Rev. Hanko is pastor of the Protestant Reformed Church of Lynden, Washington. Previous article in this series: September 1, 2007, p. 472.
5. Behold, I will send you Elijah the prophet before the coming of the great and dreadful day of the LORD:
6. And he shall turn the heart of the fathers to the children, and the heart of the children to their fathers, lest I come and smite the earth with a curse.
That the coming of Elijah in these last verses of Malachi is a reference to John the Baptist and his work as forerunner of the Messiah is beyond doubt in light of Jesus’ words in Matthew 11:14: “And if ye will receive it, this is Elias, which was for to come.” In Matthew 17:12 Jesus says the same: “But I say unto you, That Elias is come already, and they knew him not, but have done unto him whatsoever they listed. Likewise shall also the Son of man suffer of them”—to which Scripture adds, “Then the disciples understood that he spake unto them of John the Baptist” (v. 13).
It may seem strange, however, that the prophecy ends with a reference to John as God’s messenger and not to the great Messenger of the covenant Himself. Nevertheless there is good reason for this ending.
We should understand that John was Elijah, not because he was some reincarnation of Elijah the prophet, but because he came “in the spirit and power of Elijah” (Luke 1:17) and because he preached the same message of judgment and repentance as Elijah. From that perspective, all the prophets of the Old Testament were “Elijah” and all prepared the way of the Lord. John was only the last and greatest of them all. Even the ministers of the Word in the New Testament bear a certain resemblance to Elijah and stand in his place when they preach that same message and point to Christ as the one who fulfills all the promises of God.
But why does God speak of this messenger (and of all who stand with him as messengers and preparers of the way) and not of the great Messenger Himself, especially here at the end of the prophecy? There are two reasons. First, because those who heeded God’s messengers in the persons of John and Malachi and the prophets would also heed the Messenger of the covenant Himself, and those who did not heed the lesser messengers would not heed the greater either. As Jesus said later to the Scribes and Pharisees, “If they hear not Moses and the prophets, neither will they be persuaded, though one rose from the dead” (Luke 16:31).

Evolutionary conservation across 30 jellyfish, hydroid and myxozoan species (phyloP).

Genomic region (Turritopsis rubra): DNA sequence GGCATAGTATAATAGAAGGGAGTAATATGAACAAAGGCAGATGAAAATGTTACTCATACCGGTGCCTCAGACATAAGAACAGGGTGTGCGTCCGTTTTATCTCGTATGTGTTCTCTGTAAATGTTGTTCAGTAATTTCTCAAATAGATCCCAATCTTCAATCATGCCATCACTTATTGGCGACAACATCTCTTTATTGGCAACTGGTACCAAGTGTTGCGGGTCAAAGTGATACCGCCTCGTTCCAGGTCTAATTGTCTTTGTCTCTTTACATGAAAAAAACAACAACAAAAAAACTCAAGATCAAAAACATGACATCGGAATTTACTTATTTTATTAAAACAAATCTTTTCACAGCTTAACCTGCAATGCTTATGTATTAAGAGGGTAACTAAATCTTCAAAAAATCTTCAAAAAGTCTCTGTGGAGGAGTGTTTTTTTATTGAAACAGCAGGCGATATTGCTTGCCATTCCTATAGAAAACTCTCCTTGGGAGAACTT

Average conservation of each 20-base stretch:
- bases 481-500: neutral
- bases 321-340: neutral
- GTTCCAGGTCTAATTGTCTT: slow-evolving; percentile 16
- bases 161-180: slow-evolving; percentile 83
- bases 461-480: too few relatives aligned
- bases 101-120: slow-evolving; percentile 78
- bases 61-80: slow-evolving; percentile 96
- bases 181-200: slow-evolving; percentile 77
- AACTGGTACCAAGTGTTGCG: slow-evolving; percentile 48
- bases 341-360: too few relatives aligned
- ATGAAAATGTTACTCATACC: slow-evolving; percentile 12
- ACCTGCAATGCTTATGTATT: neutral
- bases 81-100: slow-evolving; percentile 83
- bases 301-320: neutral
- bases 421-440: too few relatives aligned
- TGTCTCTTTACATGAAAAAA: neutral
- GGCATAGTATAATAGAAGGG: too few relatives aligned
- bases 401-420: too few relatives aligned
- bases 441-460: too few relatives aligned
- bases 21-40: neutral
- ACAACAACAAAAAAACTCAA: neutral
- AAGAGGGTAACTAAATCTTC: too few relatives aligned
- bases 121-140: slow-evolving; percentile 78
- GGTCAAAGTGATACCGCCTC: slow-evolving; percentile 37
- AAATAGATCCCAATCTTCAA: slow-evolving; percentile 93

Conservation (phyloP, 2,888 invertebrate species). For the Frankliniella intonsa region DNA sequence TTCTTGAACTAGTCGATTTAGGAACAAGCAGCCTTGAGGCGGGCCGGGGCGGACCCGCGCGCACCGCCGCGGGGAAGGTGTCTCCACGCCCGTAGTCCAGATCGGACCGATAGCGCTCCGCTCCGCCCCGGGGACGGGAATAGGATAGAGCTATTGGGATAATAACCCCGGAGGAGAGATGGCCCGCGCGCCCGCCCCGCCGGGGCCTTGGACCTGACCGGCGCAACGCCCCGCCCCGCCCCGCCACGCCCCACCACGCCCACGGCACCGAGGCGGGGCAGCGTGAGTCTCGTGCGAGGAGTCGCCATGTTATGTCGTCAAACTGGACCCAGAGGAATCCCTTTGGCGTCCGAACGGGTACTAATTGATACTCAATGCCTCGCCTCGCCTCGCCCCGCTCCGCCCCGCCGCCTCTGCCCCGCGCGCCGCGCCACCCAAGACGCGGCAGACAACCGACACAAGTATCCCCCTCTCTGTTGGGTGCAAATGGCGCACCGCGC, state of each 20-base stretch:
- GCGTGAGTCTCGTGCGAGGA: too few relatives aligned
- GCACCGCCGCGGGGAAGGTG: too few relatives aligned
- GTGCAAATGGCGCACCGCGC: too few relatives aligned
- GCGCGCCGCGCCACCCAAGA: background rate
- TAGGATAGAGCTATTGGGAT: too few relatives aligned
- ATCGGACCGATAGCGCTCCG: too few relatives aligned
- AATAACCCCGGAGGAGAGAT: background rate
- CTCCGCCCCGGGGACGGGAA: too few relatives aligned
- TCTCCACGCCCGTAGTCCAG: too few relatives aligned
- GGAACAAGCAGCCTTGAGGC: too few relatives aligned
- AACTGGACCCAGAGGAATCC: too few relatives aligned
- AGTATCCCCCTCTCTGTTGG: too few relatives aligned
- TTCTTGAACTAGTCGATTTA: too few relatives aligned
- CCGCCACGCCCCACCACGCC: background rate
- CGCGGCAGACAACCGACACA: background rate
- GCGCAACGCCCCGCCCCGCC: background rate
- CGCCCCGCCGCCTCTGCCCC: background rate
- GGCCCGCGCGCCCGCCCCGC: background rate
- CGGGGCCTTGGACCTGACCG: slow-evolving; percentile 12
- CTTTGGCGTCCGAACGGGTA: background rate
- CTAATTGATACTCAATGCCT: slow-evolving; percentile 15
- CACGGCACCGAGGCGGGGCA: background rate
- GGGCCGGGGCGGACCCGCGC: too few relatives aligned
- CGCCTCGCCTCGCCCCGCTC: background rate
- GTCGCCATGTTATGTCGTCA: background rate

Second, the fact of the matter is that it is through such messengers that the Messenger Himself speaks. They do not just speak about Him, but He speaks through them, so that to hear and heed them is to hear and heed Christ. For that reason, too, those who would not hear John, or any of those others who stood in the long line of prophets of which John was the last and greatest, would not hear Christ. Nor today will those who refuse to hear God’s messengers hear Christ, though they may piously protest otherwise.
To Israel God is saying that they must give heed, not only to John who had not yet appeared on the scene of history and would not appear for 400 years, but also to Malachi and to the other prophets who had gone before him, who were part of that long line of prophets. To us He is saying that we too must give heed to those who come in the spirit and power of Elijah and who bring his message of repentance and judgment, and that in repenting we must “Behold the Lamb of God who takes away the sin of the world.”